Home Page

Millstead School's Curriculum Vision

Millstead School’s Curriculum Vision 


At Millstead School, we believe that the curriculum the children follow should enable them to become successful young people who are ready to learn, make progress and achieve, whatever their starting point may be and whatever type of special educational need they may have. 


The children on roll are grouped into classes based on need and ability. There are 15 classes – 3 classes for children who have profound and multiple learning difficulties (including those with complex health needs), 6 classes for children who have profound autism and 6 classes for children who have severe and complex learning difficulties.   


Our curriculum focuses on developing the transferrable skills that equip children for each stage in education and life beyond school as confidently and independently as possible. The key areas of communication, physical development, cognition, self-care and independence are central to our offer. To enable our children to engage in learning, our curriculum is skills and play based. We believe in creating a happy and secure environment which inspires our children to explore, engage and learn safely. 


Through a multi-disciplinary approach, we aim to work collaboratively to start each child’s individualised learning pathway from the point of induction into the Millstead family. 


Curriculum Intent 

To provide children with learning experiences that are relevant, motivating and offering a degree of challenge, we have adopted a structure which encompasses 3 pathways. This also allows us to identify opportunities for progression within and across the pathways.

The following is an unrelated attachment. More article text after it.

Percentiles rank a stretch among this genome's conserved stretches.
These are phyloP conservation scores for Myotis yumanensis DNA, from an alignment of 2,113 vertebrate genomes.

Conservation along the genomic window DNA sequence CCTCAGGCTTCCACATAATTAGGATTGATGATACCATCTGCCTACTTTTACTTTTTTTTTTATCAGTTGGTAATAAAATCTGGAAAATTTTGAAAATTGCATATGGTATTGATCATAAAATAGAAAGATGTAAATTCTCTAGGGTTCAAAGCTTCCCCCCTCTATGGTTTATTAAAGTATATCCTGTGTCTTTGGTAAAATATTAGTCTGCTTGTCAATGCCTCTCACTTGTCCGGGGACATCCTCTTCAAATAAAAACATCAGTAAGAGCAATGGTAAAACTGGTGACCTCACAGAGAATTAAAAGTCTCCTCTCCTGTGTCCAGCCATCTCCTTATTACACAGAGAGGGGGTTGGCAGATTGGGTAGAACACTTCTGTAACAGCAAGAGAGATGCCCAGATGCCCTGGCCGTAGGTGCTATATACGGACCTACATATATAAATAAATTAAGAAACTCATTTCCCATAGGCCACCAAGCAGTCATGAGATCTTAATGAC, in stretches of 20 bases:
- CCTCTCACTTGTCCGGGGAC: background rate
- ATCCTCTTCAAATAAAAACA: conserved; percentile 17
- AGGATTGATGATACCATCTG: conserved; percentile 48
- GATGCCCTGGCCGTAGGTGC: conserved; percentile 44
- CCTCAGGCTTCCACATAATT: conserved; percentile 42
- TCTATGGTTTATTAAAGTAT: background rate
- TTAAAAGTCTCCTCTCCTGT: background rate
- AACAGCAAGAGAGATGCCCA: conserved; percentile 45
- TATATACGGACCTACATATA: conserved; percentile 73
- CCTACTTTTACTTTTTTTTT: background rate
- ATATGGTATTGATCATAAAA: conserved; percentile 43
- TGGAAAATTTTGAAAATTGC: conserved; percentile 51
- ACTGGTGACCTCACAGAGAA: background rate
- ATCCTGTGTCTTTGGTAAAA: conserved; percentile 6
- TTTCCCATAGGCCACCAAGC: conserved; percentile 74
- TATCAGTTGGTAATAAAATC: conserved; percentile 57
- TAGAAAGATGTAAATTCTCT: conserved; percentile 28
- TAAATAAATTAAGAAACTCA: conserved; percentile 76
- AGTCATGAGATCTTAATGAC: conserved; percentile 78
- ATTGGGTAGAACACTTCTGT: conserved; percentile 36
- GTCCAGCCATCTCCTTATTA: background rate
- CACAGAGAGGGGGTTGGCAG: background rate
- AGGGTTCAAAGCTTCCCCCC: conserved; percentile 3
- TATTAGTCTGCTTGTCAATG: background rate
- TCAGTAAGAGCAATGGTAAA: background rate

Our three pathways are: 

  • Pre-formal   

  • Semi-formal 

  • Formal 


The pathways are not defined by age but by stage of development. Each pathway covers skills, knowledge and understanding across a range of areas of learning. These are planned to facilitate movement between pathways to ensure the curriculum is flexible and responsive to a child's needs at any point in their time at Millstead School.   


Teachers use individual EHCP (Education, Health and Care Plan) outcomes as a starting point for all learning intentions. Emphasis is placed on ‘Communication and Interaction’, ‘Cognition and Learning’, ‘Sensory and Physical’ and ‘Social, Emotional and Mental Health’. Teachers also use ‘Development Matters’ to support steps of progress as we believe these outcomes are fundamental to the children’s futures.  


At Millstead teaching and learning opportunities are not limited to ‘lesson time’ but throughout the day, including break times, snack time, personal care routines and when out in the community. These opportunities are planned for and include meaningful generalisation of skills across a range of settings.